Local pubs, hotels and restaurants provide more than 14,000 jobs and €300m in wages

Local pubs, hotels and restaurants provide more than 14,000 jobs and €300m in wages

The hospitality sector provides over 14,000 jobs and generates more than €300m in wages to the Dublin South-West and Dublin Mid-West constituencies according to a new report published by Drinks Industry Group of Ireland (DIGI).

In total there are 154 pubs across the two areas, which include Tallaght, Clondalkin, Lucan, Saggart, Rathcoole, Templeogue and Rathfarnham.

DIGI Report 2017 25052017

Meanwhile, there are 167 restaurants and 27 hotels in Dublin South-West and Mid-West combined.

The report states the hospitality industry is generating €430m in tourism spend in local areas.

In Dublin South-West there are 88 pubs, 15 hotels and 95 restaurants, while there are 84 off-licences, 184 wholesalers/distributors and 10 producers.

Combined these enable 8,070 jobs, drive €172.1m in wages and deliver €245m in tourism spend.

In Dublin Mid-West, there are a total of 66 pubs, 12 hotels and 72 restaurants, while there are 63 off-licences, 184 wholesalers/distributors and 10 producers.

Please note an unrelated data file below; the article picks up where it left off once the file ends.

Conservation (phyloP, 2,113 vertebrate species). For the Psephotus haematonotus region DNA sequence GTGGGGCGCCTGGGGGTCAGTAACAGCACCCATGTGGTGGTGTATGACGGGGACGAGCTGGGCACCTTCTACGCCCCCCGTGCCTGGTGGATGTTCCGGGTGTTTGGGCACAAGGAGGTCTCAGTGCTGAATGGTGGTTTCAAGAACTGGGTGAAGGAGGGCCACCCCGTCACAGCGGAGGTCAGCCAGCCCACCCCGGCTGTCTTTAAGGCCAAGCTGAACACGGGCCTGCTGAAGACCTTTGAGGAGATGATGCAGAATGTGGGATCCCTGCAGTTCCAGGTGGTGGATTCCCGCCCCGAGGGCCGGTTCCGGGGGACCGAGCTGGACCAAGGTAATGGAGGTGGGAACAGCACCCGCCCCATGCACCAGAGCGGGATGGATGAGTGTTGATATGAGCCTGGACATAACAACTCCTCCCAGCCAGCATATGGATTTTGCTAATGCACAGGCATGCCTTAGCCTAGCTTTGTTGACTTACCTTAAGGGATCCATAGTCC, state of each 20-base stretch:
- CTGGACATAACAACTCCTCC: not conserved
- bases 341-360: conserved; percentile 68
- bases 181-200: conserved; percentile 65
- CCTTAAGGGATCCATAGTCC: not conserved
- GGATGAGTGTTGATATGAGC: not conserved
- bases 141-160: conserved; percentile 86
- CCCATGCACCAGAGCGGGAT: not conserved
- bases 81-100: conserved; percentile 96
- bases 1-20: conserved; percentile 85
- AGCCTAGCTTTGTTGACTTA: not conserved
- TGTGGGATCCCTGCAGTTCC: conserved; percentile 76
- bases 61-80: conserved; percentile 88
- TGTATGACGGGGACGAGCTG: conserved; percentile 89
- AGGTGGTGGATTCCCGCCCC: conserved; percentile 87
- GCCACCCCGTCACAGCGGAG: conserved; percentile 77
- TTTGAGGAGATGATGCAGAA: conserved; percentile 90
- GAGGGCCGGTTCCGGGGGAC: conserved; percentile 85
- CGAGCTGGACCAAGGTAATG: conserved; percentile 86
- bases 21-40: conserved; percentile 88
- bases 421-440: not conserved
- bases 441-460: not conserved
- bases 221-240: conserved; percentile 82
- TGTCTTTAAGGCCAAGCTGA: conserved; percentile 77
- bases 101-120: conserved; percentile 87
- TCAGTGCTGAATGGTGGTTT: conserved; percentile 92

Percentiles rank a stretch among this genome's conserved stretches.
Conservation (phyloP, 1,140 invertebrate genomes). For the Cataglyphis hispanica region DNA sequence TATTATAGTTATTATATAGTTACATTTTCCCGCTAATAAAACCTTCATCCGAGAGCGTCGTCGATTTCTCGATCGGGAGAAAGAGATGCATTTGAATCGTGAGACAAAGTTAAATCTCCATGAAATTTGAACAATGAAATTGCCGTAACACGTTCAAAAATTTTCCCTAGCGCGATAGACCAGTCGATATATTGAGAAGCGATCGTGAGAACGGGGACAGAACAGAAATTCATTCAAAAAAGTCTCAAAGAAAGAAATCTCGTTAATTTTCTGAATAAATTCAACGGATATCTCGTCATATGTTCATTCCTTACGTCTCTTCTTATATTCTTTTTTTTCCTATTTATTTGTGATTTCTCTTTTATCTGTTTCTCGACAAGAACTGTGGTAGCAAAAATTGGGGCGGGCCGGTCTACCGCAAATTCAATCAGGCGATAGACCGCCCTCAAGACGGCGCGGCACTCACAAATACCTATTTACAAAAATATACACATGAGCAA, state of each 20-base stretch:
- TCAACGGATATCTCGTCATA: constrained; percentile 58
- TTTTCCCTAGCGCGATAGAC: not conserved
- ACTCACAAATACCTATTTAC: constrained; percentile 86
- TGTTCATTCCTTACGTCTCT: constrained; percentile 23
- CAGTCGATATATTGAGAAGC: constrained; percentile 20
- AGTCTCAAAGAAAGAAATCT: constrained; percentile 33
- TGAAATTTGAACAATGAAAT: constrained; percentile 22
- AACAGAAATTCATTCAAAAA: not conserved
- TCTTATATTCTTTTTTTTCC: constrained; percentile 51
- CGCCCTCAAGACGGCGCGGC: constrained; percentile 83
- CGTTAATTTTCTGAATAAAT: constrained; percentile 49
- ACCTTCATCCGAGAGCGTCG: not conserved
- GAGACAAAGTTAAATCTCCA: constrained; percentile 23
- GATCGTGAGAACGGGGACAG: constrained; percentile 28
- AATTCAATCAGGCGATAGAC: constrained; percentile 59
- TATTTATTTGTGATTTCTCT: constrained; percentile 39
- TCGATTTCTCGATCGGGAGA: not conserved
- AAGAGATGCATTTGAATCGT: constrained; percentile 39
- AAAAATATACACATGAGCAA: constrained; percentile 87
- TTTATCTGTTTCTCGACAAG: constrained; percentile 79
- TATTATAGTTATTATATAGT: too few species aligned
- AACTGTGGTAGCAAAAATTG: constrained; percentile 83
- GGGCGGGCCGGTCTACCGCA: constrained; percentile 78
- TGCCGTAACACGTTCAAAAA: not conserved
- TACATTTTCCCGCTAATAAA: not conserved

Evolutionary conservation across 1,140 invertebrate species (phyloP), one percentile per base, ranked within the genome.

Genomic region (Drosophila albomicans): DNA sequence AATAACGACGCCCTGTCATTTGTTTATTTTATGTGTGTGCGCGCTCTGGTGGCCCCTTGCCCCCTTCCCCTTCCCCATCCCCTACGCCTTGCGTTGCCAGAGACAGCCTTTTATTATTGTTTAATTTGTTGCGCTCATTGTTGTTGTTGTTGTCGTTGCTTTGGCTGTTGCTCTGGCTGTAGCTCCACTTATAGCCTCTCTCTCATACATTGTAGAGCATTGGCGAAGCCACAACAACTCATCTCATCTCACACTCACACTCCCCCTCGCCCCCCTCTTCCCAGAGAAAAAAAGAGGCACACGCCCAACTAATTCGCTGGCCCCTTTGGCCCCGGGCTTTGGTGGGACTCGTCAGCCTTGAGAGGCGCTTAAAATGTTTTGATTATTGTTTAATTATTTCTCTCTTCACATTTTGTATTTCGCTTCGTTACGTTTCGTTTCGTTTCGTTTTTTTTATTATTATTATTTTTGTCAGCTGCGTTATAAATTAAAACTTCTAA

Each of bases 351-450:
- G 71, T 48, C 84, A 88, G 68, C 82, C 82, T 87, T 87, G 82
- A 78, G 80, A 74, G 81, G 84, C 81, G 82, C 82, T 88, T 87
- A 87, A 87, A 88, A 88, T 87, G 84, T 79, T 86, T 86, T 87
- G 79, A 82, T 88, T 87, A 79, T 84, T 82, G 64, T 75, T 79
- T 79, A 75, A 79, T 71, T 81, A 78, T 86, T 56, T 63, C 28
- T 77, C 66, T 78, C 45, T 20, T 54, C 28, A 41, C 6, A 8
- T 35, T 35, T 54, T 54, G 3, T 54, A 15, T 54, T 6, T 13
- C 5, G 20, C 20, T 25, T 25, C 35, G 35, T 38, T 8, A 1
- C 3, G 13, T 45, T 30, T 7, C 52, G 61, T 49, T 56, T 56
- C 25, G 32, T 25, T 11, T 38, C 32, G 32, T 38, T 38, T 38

These businesses are providing 6,605 jobs, €130.3m in wages and €185m in tourism spend.

According to the report, the sector in general across the country generates a national wage bill of €2.9 billion, purchases €5.7 billion worth of materials and service inputs and supports a tourism expenditure of €6.4 billion.

The report goes on to state that 92,000 people work in the drinks industry alone, while 210,000 are employed countrywide across the entire hospitality industry.

Speaking about the findings of the report, DIGI Chairperson, Maggie Timoney said: “Despite its importance to the economy, the sector has experienced difficult years.

“Austerity-era excise increases are a persistent heavy tax burden on a sector that contributes significantly to the Exchequer.

“Ireland currently has the second highest excise rates on alcohol in the European Union. Excise tax is a direct tax on rural Ireland, on jobs, on tourism and on consumers, and it undermines Ireland’s international competitiveness and attractiveness.”